Two major office deals will thrust nearly 2,500 white-collar workers into the neighborhood around 13th Street and New York Avenue NW within the next year and a half, a development likely to speed the transformation of that area, now notably short of good restaurants, shops and services.
The majority of the new white-collar population will move into what is now the city's biggest vacant office building at 1300 New York Ave. The Inter-American Development Bank signed a 20-year lease for the building last week, announcing that it will move all 1,400 of its employes into the structure from three buildings west of 16th Street.
The other big group of workers, as many as 1,000, will be Agriculture Department employes slated to move into 1301 New York Ave., across the street. Real estate industry sources said the General Services Administration, which has been negotiating with developer Dominic Antonelli for 1301 New York Ave., was expected to sign a 10-year lease this week. The 147,000-square-foot building has been completed and empty for more than a year.
Another boost for the neighborhood will be the new $40 million Hecht's department store now underway across 13th Street. A Hecht's spokeswoman said the company hopes to open the new store, replacing the old one at 7th and F streets NW, next November, in time for the 1985 Christmas shopping season.
The new Hecht's "will be an anchor for a lot of activity," said John P. Kyle, a commercial leasing agent for Coldwell Banker. "I think you will see satellite kind of stores pop up in buildings around there." He also predicted that "you'll find the quality stores on Connecticut Avenue beginning to come in here as the area gets populated with the right kind of tenants."
The neighborhood also will welcome the National Museum of Women in the Arts, scheduled for opening in the old Town Theatre building at the corner of 13th and New York Avenue in 1986. The National Museum of Women in the Arts Inc. bought the building a year ago and is raising money now for the project.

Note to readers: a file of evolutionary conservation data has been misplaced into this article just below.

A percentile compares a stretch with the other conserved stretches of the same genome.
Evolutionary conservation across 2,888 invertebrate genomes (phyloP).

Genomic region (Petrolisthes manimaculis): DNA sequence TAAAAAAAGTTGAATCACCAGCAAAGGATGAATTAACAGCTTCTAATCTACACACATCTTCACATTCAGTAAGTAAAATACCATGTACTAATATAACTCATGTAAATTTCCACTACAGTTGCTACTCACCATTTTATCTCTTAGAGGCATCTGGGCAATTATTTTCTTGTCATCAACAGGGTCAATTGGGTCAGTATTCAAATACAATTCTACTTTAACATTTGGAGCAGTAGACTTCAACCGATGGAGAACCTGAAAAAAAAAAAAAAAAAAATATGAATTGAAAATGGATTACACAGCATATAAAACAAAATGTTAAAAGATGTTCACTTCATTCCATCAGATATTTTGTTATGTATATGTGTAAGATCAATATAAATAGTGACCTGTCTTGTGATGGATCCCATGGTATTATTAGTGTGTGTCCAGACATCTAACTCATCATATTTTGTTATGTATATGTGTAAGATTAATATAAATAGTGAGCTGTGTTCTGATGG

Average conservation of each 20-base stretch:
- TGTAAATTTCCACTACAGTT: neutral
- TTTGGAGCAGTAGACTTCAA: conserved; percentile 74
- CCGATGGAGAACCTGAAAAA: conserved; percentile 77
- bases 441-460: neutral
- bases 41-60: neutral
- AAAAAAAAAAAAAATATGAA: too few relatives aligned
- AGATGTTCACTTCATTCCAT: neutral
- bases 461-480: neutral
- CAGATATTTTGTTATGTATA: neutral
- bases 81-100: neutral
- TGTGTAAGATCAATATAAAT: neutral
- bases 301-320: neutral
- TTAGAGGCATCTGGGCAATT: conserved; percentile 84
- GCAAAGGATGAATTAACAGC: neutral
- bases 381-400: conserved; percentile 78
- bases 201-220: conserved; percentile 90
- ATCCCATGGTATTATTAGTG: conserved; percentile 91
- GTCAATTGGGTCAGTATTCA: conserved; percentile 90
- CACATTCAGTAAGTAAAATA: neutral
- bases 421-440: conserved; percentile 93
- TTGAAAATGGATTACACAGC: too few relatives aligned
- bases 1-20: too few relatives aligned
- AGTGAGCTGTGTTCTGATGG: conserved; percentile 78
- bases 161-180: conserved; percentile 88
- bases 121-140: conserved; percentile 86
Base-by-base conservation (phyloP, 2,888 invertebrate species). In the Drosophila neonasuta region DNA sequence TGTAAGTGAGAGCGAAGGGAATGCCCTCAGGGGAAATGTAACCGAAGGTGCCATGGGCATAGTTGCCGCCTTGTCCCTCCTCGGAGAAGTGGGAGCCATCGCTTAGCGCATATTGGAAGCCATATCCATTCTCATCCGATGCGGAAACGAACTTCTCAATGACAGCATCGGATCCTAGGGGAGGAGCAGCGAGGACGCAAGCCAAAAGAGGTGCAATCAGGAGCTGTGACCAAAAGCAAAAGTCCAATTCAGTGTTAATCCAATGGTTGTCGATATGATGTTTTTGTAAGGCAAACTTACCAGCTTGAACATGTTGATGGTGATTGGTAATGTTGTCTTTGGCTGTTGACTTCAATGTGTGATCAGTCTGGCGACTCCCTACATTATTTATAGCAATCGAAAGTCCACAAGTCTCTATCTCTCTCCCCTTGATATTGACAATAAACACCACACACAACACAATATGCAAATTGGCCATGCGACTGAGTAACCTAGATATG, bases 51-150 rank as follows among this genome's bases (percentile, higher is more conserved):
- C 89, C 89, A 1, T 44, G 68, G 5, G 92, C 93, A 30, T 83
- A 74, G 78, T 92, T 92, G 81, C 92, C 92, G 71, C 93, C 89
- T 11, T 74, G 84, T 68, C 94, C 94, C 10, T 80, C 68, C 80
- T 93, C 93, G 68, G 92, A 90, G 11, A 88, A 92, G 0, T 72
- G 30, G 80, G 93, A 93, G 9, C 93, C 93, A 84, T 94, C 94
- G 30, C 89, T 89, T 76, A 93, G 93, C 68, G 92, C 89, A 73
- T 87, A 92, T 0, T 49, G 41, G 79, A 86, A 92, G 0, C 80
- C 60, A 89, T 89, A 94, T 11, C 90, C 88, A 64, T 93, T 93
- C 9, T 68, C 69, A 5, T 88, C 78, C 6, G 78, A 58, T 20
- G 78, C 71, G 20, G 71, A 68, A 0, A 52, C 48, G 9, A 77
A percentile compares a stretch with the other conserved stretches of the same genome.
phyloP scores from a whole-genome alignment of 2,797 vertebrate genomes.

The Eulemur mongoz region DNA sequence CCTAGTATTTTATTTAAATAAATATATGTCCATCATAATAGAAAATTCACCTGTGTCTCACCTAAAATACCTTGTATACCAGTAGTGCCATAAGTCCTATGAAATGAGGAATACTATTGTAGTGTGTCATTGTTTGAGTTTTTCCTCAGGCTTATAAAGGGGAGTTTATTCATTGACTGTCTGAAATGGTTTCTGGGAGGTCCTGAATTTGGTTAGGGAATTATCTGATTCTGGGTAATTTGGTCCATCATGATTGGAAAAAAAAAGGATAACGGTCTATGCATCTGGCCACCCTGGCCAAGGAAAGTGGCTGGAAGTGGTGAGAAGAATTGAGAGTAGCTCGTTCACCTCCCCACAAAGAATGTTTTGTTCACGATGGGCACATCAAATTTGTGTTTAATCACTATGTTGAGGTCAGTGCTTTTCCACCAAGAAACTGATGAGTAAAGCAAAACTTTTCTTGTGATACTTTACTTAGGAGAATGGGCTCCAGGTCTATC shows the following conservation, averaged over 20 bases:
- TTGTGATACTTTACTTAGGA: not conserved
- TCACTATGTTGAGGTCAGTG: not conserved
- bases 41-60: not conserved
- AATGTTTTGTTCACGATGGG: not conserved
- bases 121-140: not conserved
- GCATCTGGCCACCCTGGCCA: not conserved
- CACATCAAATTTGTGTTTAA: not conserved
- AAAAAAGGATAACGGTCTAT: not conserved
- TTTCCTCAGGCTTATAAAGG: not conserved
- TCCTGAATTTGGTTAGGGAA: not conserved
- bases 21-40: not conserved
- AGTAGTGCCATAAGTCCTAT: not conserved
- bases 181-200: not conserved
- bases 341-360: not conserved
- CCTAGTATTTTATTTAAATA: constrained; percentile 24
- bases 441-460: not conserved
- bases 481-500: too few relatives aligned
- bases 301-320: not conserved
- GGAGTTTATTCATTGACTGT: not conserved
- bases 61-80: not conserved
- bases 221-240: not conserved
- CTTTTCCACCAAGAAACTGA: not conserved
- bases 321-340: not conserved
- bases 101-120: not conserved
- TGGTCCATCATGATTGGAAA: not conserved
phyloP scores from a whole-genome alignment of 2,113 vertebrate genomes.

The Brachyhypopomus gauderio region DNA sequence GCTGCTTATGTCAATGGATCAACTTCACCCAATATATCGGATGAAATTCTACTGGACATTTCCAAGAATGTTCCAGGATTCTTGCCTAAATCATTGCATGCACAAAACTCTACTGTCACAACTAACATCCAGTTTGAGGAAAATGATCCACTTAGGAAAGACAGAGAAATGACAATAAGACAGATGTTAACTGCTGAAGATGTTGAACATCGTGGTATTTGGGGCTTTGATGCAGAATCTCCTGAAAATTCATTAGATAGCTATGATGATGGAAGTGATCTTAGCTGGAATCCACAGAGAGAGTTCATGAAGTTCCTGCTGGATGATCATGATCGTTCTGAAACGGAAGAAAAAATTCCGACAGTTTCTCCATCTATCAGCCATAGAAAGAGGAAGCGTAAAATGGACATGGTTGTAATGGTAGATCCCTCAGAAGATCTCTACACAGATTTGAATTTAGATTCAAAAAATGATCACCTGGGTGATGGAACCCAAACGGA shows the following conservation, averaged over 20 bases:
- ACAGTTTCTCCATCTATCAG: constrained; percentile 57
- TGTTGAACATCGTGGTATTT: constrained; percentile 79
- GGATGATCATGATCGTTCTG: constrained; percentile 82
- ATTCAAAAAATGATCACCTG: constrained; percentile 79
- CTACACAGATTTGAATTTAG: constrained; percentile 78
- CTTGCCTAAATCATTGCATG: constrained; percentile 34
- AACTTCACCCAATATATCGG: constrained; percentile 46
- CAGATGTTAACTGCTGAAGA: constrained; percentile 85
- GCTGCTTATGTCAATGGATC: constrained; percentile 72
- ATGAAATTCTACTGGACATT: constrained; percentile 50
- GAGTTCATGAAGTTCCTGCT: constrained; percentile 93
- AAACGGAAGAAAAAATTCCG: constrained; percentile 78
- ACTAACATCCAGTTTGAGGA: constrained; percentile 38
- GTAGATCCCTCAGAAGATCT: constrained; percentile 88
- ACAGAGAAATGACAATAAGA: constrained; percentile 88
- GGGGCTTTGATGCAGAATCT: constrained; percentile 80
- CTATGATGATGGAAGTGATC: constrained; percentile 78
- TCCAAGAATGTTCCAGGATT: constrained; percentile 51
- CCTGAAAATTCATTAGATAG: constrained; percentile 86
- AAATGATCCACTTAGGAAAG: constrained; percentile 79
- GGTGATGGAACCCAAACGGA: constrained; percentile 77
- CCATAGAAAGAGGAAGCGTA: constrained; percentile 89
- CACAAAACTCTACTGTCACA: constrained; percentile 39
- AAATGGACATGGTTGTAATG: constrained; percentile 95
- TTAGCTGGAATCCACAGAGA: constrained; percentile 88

The restaurants needed to serve the new folks in the neighborhood are likely to start arriving soon, said Victoria Wakefield, a executive with United Press International, which occupies offices at 1400 I St. NW. Now that 1300 New York is leased, "anybody who had some plans to open a restaurant is probably going to act very quickly," she said. Nearly all the restaurants that attract the white-collar lunch crowd now are on 15th Street at the edge of the area.
For the commercial real estate industry, the leasing of 1300 New York "had a tremendously salutory effect," said one commercial sales agent, who, like many developers and other brokers, breathed a big sigh of relief on hearing the news.
The vacancy rate in east side office buildings soared in the early 1980s, with entire buildings standing empty in the run-down neighborhoods. The space glut was brought on by a commercial building boom that started in the early 1980s, only months before the recession delivered a body blow to the Washington real estate industry. Most tenants throughout the city stayed put, and if they did move, negotiated favorable terms in buildings west of 15th Street.
The building at 1300 New York was completed more than a year ago and became, particularly after its Canadian developer, Daon Development Corp., lost it to its construction lender, a symbol of the vast overbuilding in the east side.The existence of the Daon building "did create a softness in the market," holding down rents, said Stephen Goldstein, senior vice president of Julien J. Studley Inc.'s Washington office. Now that the building is leased, the entire area will be more attractive to prospective tenants, he said.
Another large Canadian developer, Cadillac Fairview, finally started construction on a mammoth project at 1001 Pennsylvania Ave. last August after waiting out the worst of the space glut. The project will eventually have 750,000 square feet of space in two phases. The first phase, under construction now, will have 400,000 square feet and is expected to be finished in the spring of 1986, said a company spokesman. The law firm of Fried, Frank, Shriver, Harris & Kampelman, has already signed a lease for 69,000 square feet.
Because of "rather optimistic news in the real estate market," Cadillac Fairview may start construction on the second phase of the project earlier than planned, "possibly sometime in 1985," said the spokesman, John Shooshan.
Most of a John Akridge Co. building at 1225 I St. NW, on which construction has just started, has been leased by the National Corp. for Housing Partnerships, which will occupy 153,000 of the building's 200,000 square feet.
Because of these and other deals in the area, "people have accepted the fact that 14th Street and extending east is a very important part of the city," Goldstein said.